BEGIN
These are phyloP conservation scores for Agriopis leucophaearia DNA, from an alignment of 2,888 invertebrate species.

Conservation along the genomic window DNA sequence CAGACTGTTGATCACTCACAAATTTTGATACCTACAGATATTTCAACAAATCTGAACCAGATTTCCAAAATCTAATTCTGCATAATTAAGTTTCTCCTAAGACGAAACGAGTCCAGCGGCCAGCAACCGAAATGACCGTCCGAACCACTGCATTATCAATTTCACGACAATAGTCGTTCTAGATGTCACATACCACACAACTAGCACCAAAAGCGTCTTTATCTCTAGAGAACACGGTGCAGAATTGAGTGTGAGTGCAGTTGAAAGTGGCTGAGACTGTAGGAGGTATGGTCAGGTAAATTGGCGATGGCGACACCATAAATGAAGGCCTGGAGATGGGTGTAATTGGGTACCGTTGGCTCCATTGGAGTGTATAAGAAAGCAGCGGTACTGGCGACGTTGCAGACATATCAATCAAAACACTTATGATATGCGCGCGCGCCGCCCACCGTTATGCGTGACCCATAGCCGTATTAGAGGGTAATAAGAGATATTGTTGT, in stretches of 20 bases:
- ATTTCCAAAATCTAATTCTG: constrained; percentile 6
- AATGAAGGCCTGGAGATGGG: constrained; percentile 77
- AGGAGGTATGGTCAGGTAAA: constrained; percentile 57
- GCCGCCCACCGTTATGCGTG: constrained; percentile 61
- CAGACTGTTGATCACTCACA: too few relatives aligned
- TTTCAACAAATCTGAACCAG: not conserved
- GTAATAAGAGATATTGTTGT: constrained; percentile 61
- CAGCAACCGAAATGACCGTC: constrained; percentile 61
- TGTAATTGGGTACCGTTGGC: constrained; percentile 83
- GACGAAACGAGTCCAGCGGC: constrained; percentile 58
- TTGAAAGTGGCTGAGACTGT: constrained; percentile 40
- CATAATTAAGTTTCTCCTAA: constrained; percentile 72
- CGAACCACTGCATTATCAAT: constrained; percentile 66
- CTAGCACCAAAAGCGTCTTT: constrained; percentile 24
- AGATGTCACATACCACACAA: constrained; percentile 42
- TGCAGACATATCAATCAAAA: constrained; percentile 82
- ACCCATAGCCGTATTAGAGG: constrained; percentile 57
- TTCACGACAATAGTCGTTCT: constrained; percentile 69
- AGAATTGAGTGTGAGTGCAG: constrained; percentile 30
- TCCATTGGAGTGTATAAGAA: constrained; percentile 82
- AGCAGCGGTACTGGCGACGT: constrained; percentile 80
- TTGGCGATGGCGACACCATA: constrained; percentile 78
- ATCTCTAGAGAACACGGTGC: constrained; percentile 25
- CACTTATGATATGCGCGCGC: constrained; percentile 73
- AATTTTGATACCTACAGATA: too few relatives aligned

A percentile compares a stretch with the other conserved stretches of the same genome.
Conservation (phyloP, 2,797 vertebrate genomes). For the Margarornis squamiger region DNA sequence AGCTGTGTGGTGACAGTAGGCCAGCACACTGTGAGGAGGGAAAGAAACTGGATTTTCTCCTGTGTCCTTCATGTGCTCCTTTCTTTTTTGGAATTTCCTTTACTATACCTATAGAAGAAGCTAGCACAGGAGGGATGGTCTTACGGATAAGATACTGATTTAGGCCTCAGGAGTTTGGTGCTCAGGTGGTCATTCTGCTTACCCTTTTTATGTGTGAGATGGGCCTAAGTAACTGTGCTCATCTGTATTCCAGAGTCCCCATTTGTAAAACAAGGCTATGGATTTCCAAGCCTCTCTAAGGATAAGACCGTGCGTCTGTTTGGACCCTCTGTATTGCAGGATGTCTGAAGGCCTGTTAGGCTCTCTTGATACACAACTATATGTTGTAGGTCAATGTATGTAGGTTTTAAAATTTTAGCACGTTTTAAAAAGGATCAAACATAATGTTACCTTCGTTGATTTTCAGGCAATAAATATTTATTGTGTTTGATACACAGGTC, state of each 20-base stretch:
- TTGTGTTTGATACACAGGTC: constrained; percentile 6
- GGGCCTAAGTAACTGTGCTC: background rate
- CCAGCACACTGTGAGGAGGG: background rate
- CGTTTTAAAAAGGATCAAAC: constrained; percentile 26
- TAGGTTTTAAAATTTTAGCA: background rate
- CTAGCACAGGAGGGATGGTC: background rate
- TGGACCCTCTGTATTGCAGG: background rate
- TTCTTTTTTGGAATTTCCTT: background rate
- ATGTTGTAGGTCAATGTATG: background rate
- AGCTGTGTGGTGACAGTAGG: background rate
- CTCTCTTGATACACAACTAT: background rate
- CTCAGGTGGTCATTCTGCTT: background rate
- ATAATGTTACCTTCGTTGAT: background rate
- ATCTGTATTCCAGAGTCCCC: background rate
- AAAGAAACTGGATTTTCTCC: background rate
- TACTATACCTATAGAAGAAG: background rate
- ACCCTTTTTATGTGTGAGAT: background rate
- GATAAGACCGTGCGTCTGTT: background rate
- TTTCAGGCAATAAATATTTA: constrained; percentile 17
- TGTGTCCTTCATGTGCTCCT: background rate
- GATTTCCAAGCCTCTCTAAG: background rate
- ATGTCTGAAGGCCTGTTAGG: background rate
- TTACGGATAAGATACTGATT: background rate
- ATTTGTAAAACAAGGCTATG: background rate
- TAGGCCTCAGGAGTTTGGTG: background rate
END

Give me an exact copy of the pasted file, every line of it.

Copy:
These are phyloP conservation scores for Agriopis leucophaearia DNA, from an alignment of 2,888 invertebrate species.

Conservation along the genomic window DNA sequence CAGACTGTTGATCACTCACAAATTTTGATACCTACAGATATTTCAACAAATCTGAACCAGATTTCCAAAATCTAATTCTGCATAATTAAGTTTCTCCTAAGACGAAACGAGTCCAGCGGCCAGCAACCGAAATGACCGTCCGAACCACTGCATTATCAATTTCACGACAATAGTCGTTCTAGATGTCACATACCACACAACTAGCACCAAAAGCGTCTTTATCTCTAGAGAACACGGTGCAGAATTGAGTGTGAGTGCAGTTGAAAGTGGCTGAGACTGTAGGAGGTATGGTCAGGTAAATTGGCGATGGCGACACCATAAATGAAGGCCTGGAGATGGGTGTAATTGGGTACCGTTGGCTCCATTGGAGTGTATAAGAAAGCAGCGGTACTGGCGACGTTGCAGACATATCAATCAAAACACTTATGATATGCGCGCGCGCCGCCCACCGTTATGCGTGACCCATAGCCGTATTAGAGGGTAATAAGAGATATTGTTGT, in stretches of 20 bases:
- ATTTCCAAAATCTAATTCTG: constrained; percentile 6
- AATGAAGGCCTGGAGATGGG: constrained; percentile 77
- AGGAGGTATGGTCAGGTAAA: constrained; percentile 57
- GCCGCCCACCGTTATGCGTG: constrained; percentile 61
- CAGACTGTTGATCACTCACA: too few relatives aligned
- TTTCAACAAATCTGAACCAG: not conserved
- GTAATAAGAGATATTGTTGT: constrained; percentile 61
- CAGCAACCGAAATGACCGTC: constrained; percentile 61
- TGTAATTGGGTACCGTTGGC: constrained; percentile 83
- GACGAAACGAGTCCAGCGGC: constrained; percentile 58
- TTGAAAGTGGCTGAGACTGT: constrained; percentile 40
- CATAATTAAGTTTCTCCTAA: constrained; percentile 72
- CGAACCACTGCATTATCAAT: constrained; percentile 66
- CTAGCACCAAAAGCGTCTTT: constrained; percentile 24
- AGATGTCACATACCACACAA: constrained; percentile 42
- TGCAGACATATCAATCAAAA: constrained; percentile 82
- ACCCATAGCCGTATTAGAGG: constrained; percentile 57
- TTCACGACAATAGTCGTTCT: constrained; percentile 69
- AGAATTGAGTGTGAGTGCAG: constrained; percentile 30
- TCCATTGGAGTGTATAAGAA: constrained; percentile 82
- AGCAGCGGTACTGGCGACGT: constrained; percentile 80
- TTGGCGATGGCGACACCATA: constrained; percentile 78
- ATCTCTAGAGAACACGGTGC: constrained; percentile 25
- CACTTATGATATGCGCGCGC: constrained; percentile 73
- AATTTTGATACCTACAGATA: too few relatives aligned

A percentile compares a stretch with the other conserved stretches of the same genome.
Conservation (phyloP, 2,797 vertebrate genomes). For the Margarornis squamiger region DNA sequence AGCTGTGTGGTGACAGTAGGCCAGCACACTGTGAGGAGGGAAAGAAACTGGATTTTCTCCTGTGTCCTTCATGTGCTCCTTTCTTTTTTGGAATTTCCTTTACTATACCTATAGAAGAAGCTAGCACAGGAGGGATGGTCTTACGGATAAGATACTGATTTAGGCCTCAGGAGTTTGGTGCTCAGGTGGTCATTCTGCTTACCCTTTTTATGTGTGAGATGGGCCTAAGTAACTGTGCTCATCTGTATTCCAGAGTCCCCATTTGTAAAACAAGGCTATGGATTTCCAAGCCTCTCTAAGGATAAGACCGTGCGTCTGTTTGGACCCTCTGTATTGCAGGATGTCTGAAGGCCTGTTAGGCTCTCTTGATACACAACTATATGTTGTAGGTCAATGTATGTAGGTTTTAAAATTTTAGCACGTTTTAAAAAGGATCAAACATAATGTTACCTTCGTTGATTTTCAGGCAATAAATATTTATTGTGTTTGATACACAGGTC, state of each 20-base stretch:
- TTGTGTTTGATACACAGGTC: constrained; percentile 6
- GGGCCTAAGTAACTGTGCTC: background rate
- CCAGCACACTGTGAGGAGGG: background rate
- CGTTTTAAAAAGGATCAAAC: constrained; percentile 26
- TAGGTTTTAAAATTTTAGCA: background rate
- CTAGCACAGGAGGGATGGTC: background rate
- TGGACCCTCTGTATTGCAGG: background rate
- TTCTTTTTTGGAATTTCCTT: background rate
- ATGTTGTAGGTCAATGTATG: background rate
- AGCTGTGTGGTGACAGTAGG: background rate
- CTCTCTTGATACACAACTAT: background rate
- CTCAGGTGGTCATTCTGCTT: background rate
- ATAATGTTACCTTCGTTGAT: background rate
- ATCTGTATTCCAGAGTCCCC: background rate
- AAAGAAACTGGATTTTCTCC: background rate
- TACTATACCTATAGAAGAAG: background rate
- ACCCTTTTTATGTGTGAGAT: background rate
- GATAAGACCGTGCGTCTGTT: background rate
- TTTCAGGCAATAAATATTTA: constrained; percentile 17
- TGTGTCCTTCATGTGCTCCT: background rate
- GATTTCCAAGCCTCTCTAAG: background rate
- ATGTCTGAAGGCCTGTTAGG: background rate
- TTACGGATAAGATACTGATT: background rate
- ATTTGTAAAACAAGGCTATG: background rate
- TAGGCCTCAGGAGTTTGGTG: background rate